I think it's really really really wonderful that these people share so much of their time with us through blogs, videos, writing and workshops. They have been keen on helping to raise the art/biz/sci average for all photographers. They do it for a variety of reasons, for the fame that will keep their calendars booked with the clients they want to work with; or just so they never have to explain something for the Nth time with their friends; or even so that their children would someday know what mom and dad did.
Off the buzzword charts:
Video courseware is not a new invention, it's been around since before Betacam and VHS. So do know that folks have been making actually timeless classics for a long long while. Check your reference libraries. You'd be quite surprised by the relevance and creativity behind some of the tips being shared from some of the old old videos. On marketing, on business, on the very act of taking photos. I mean, we are still capturing light--that hasn't changed at all for many many years.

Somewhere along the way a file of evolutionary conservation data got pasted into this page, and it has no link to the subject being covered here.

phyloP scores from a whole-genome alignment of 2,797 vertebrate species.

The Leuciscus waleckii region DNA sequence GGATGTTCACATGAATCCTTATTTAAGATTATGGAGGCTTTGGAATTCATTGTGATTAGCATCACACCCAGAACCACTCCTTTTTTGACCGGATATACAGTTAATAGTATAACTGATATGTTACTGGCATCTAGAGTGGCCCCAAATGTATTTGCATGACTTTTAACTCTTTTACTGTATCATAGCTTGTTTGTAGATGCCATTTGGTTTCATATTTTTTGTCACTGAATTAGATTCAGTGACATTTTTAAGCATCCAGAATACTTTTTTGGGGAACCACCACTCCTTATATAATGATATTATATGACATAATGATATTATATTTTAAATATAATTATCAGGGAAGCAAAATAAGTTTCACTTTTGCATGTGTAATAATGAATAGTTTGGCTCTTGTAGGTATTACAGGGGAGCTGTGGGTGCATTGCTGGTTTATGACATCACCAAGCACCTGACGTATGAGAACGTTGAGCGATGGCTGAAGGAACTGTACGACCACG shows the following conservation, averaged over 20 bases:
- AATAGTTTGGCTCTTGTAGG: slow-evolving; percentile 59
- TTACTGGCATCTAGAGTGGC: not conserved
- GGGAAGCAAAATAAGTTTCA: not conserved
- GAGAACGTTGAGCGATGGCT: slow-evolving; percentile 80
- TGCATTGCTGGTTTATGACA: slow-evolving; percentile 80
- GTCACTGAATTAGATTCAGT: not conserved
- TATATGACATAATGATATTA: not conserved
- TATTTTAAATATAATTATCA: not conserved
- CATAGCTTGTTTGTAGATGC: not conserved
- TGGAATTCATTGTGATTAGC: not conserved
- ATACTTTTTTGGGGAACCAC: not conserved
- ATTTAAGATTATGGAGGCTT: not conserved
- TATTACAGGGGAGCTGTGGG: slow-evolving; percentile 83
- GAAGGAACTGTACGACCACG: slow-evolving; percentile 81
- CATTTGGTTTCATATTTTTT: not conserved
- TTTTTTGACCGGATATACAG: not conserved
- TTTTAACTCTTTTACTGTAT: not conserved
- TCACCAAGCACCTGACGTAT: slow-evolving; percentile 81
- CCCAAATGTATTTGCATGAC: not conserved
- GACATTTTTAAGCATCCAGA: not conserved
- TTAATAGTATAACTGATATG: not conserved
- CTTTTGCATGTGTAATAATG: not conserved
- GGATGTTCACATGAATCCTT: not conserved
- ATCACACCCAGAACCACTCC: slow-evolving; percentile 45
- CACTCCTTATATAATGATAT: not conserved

In The UK the Open University have a course, T189 , that is all about digital photography.
1What makes this particularly good?– mattdmSep 2, 2012 at 9:23
You might find a course you like at Kelby Training
For free step-by-step lessons consider Photocritic Photography school. It's free, and involves photographic homework after each lesson and critique by participants.
Use a FREE Camera Simulator
See the results of changing Aperture, ISO, and shutter speed, and your light meter in real time with this online (or download the offline one) Camera Simulator.
The B&H Event Space has good videos on a variety of topics. They're not very well organized, but as good as some of the paid videos I've seen from other websites (sometimes offered by the same instructor). When looking at the playlist look for videos that are 1-2 hours long as anything shorter than that is probably a product showcase video (still informative, but not the best videos in the playlist).
http://www.brighthub.com/multimedia/photography.aspx offers a lot of quick tipps. Many are not really in detail, but to get an overview over a topic it is nice and quick. Other topics like composition are treated in several articles and therefore provide more in depth information.